Proximity of stakeholders and cultural/national biases

I just finished the ETP Salon – an short executive education program exclusively for alumni of ESMT‘s Executive Transition Program. We discussed the broad topic of “Learning from crisis” from various different perspectives. During our discussions we touched a topic with interesting ethical questions:

After the earthquake, tsunami and subsequent problems with the Fukushima nuclear power plant, many international corporations immediately offered their expatriates to return to their home countries (see e.g. the German online portal “SPIEGEL Online“).

On the first sight, this seems to be the right thing to do: After sending their employees to Japan, companies can be understood to have an obligation to ensure their physical well being (see also here). Most of these expatriate employees will have been based in the greater area around Tokyo. The nuclear emission might not have passed the thresholds yet, but the threat was imminent.

So where is the ethical issue when companies act as they ought to do?

The issue lies in the scope / limitation of the target group of such rescue programs: Large international companies (such as Siemens, GE, DHL, Starbucks, McDonald’s etc.) certainly employ more Japanese people in Japan than expatriates. Is it fair just to help the expatriates? Why?

  • What are the limits of a company’s obligation to help it’s employees?
  • Is this just a question of numbers, i.e. the argument that even the large multinational companies just cannot afford/manage to bring all their employees out of the country and therefore have to limit their effort so a small number?
  • Or is the difference only driven by demand? The Japanese employees just might not have wanted to leave the country and/or they might not have been able to relocate to another country e.g. because they didn’t have the necessary visas or financial resources.
  • Is there a bias towards the people from the “own” country? (Which anyway is getting less and less clear: As employees, customers and investors of multinational companies nowadays usually do not come mainly from only one country, we know less clearly what the “own” country of a company is.) Are the expatriates closer to the company than the Japanese employees?
  • Is there a certain element of nationalism, e.g. the assumption that at the end of the day people should end up in their “own” country – so let’s bring back the Germans to Germany, the French to France etc. and sort everything
  • To see how messy it quickly gets, let’s just take the fictitious example of Hans. Hans was born in Japan as son of German parents that worked for Toyota. He spent most of his life in Japan. ┬áBut after his studies in Japan he was hired by Volkswagen in Germany. He went to Wolfsburg. But after two years Volkswagen decided to send him as an expatriate (due to his passport and German work contract) to Japan. Compare this situation to Hiroki: Hiroki was born as son of a Japanese couple that lived and worked for Volkswagen in Germany. After his studies in Germany he decided to get to know the country of his parents. There he joined Volkswagen on basis of a local contract. What is the difference in Volkswagen’s obligations to help Hans or Hiroki?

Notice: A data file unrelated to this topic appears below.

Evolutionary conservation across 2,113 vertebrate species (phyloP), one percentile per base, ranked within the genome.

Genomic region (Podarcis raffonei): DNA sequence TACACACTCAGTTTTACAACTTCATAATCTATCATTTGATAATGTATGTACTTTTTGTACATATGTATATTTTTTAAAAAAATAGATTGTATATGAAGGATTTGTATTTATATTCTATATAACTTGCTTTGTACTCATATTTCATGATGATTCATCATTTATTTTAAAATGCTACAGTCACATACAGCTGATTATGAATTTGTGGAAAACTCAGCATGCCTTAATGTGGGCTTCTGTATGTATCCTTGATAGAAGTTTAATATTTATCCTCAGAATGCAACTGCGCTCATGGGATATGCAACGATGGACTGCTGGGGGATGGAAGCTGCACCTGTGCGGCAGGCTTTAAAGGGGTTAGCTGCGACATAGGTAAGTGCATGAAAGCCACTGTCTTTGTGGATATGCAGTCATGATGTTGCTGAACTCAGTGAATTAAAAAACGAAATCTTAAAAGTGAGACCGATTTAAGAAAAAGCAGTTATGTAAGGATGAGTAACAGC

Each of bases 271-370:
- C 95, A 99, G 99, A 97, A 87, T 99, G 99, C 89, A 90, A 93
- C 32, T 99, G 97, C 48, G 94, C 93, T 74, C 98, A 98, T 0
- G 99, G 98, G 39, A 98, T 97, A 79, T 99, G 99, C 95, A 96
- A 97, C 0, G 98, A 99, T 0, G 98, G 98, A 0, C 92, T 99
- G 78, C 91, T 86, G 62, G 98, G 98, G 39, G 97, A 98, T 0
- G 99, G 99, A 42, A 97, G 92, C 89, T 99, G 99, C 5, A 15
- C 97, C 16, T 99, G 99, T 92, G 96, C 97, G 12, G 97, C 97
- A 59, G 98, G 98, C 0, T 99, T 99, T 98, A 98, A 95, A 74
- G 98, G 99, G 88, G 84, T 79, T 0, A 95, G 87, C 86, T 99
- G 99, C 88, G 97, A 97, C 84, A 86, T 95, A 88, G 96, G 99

And then you can change the question one more time: How about the large Japanese companies that employ international staff in their headquarters? How about the French, English, American, Indian or South African employees of Sony in Minato, Tokyo? Should they be sent “back” while their colleagues stay in Japan?

A question of life and death

When teaching business ethics to managers and MBA students most of the topics and cases we discuss are serious issues. We even often discuss dilemmas that (potentially) have heavy consequences for involved parties. When talking about damages to the environment, the effects of poverty and inequality or the potentially damaging side effects of products on consumers and others (e.g. tabacco), we even occasionally touch questions of health and life.

However in most settings, managers don’t have to decide about life and death directly and personally. Usually there are intermediate actors that seemingly reduce the individual responsibility. And this is a certain contrast to many of the most famous dilemmas (such as the trolley car dilemma) that are discussed in the ethical literature for decades and centuries.

But right now there is such an issue of life and death in a business setting. It is going on for more than three months now and was brought back to our attention today:

According to news reports, TEPCO, the Japanese company operating the nuclear power plants in Fukushima, made public that a melt-down did not only occur in reactor 1 but also in 2 and 3. And as the situation is still very serious, we have to ask about the moral implication of having employees work in an environment that violates the normal thresholds for nuclear contamination.

Most of us will highly appreciate the fact that several workers fight hard to limit the disastrous effects of the earthquake, tsunami and subsequent melt down. But they are at the same time employees of TEPCO. Is is / can it be legitimate for a company to asks its employees to risk their lives? Can managers be justified to send employees into contaminated workplaces – even if the employees agree to do so on a voluntary basis? Is this only justified when the employees try to prevent bigger harm to society or can companies also look for volunteers that risk their lives/health just for the commercial success of the company?